Sunday, June 06, 2010

A bit more on the Portland Buddhist Festival




The above two pictures were from the Portland Buddhist Festival.  As it turned out, I had to leave somewhat early as I had to go back to work...an idea which never materialized, thanks to the horrendous traffic situation on the freeways.  Well, that happens from time to time.  It was a great day to be stuck in traffic.The highlight of the festival for me at any  rate was a discussion with Nichiren priest about the Lotus Sutra.  They do read it differently than I do, though he was not without respect for my interpretation, and they did say they do read other sutras.  

I also spoke with  Jodo Shinshu Oregon Buddist Temple's senior minister  Jundo Gregory Gibbs (above, left), although not for nearly as long as I'd have liked.  I wanted to ask him about his relationship, if any, with the Vietnamese and Chinese Pure Land temples in the area.  I did figure out I'd be in town for their wonder O-Bon festival. One other person I talked to, besides those already mentioned here and yesterday, was a wonderful woman from the Kagyu etc. school; it was great having a discussion with her, who assured me that they weren't as politically active as the folks who follow the Dalai Lama.  Tibetan stuff is always quite a bit more complex to me, naturally.   One final thing I noticed was the relative lack of presence of other Asian temples this year, and that was a bit of a pity; maybe a fluent translator for a dharma talk would help.

I did, before I returned home, visit Miao Fa Chan Temple a few blocks away.  They used to have a website, but it disappeared.  But they're still around, I'm happy to say; perhaps they might go to next year's event.  If you want to see a resplendent Chinese Pure Land Temple in Portland, this is the place to go.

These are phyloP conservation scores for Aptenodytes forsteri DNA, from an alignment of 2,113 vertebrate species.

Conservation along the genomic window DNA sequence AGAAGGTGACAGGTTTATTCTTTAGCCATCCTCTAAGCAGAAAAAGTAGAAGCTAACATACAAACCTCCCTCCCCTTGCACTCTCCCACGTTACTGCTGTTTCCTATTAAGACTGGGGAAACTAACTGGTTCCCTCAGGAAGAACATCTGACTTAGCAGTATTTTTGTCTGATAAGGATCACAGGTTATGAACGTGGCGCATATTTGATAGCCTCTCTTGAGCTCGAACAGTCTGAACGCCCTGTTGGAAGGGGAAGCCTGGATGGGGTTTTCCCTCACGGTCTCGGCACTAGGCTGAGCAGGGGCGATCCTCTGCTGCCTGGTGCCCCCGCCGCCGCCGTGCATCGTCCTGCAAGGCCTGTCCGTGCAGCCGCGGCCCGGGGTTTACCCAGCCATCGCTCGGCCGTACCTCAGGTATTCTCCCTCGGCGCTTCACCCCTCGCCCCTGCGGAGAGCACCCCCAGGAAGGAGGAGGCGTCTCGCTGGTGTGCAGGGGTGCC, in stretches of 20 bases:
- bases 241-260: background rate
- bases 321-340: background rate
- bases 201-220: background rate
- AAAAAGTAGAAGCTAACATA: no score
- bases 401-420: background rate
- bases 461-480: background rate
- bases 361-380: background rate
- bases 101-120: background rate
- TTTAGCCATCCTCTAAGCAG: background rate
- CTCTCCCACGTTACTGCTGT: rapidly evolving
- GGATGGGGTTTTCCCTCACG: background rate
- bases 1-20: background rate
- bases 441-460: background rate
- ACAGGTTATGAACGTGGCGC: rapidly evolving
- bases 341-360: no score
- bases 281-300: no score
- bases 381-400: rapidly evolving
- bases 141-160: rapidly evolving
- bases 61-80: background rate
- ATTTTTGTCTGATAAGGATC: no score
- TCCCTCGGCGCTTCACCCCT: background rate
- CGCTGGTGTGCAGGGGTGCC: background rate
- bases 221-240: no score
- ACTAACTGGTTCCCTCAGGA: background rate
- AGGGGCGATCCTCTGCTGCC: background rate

Perhaps, next year  I might, if others didn't mind, contact a few other temples, such as Hui Lin Si, to get their interest.

However, one thing was quite apparent to me: I  completely am not, at this time, in any way ready or able to actually, uh, get up and teach people.  About the Dharma at any rate, in a Dharma setting.  My words would have come out rather disruptive and jarring, and I don't think that would have been very skillful.  My teacher hasn't emphasized a wordy style of teaching, to say the least; I do wish I were more fluent in Japanese so he could give a Dharma talk and I could translate.  But it has given a certain interesting flavor to his style of not-teaching-because-Bodhidharma-is-the-teacher.  Too,  many of the speakers at the Portland Buddhist Festival introducing their temples would say, "Come visit us."  I don't think my teacher would mind people visiting at all once his routine settles down, but  getting a constant influx of new students isn't something he actively pursues at all. And I would not either.   It's that old tradition of having barriers to practice.  Now don't get me wrong: the folks such as they are at the Zen Community of Oregon I think are needed; people do need some kind of access to what the Dharma is, and what Zen practice is.  

But being taught by my teacher is, at present, between them and my teacher, although I do discuss some of these things from time to time.  As for myself, though, if someone doesn't want me to teach them, it's because it's not manifestly obvious that I have anything to teach.  Which is the case. I have found out in the course of my work that I do have to teach the Dharma.  It's just not called the Dharma at all.





4 comments:

Jordan said...

Here is my take on teaching: The Buddha Dharma does the teaching. The best thing to do is try and stay out of its way. Talk from the heart/mind (仏心) and through your own experiences and to the experience of the listener. Never try and force a square peg into a round hole. There is never really ever any effort at all in teaching. There is never any teacher except for the student.

Mumon said...

Yep. Student and teacher teach each other.

BPF Portland said...

Mumon, we would be happy to have help drawing in more temples. Many were invited, and the Hui Lin Temple expressed interest, but weren't able to attend. Email me privately at bpfportland AT yahoo DOT com.

I think the invitations by groups to come visit are not always so much to gain new students necessarily, but to make sure people feel welcome. Yes, there are gateless gate barriers, but there is also American culture, one piece of which is the expectation of being invited in, and visitors not wanting to intrude with gauche actions.

BPF Portland said...

I am glad to hear Miao Fa Chan Temple is still going. Someone on Yelp commented that it is closed. I got no response from Master FaThai.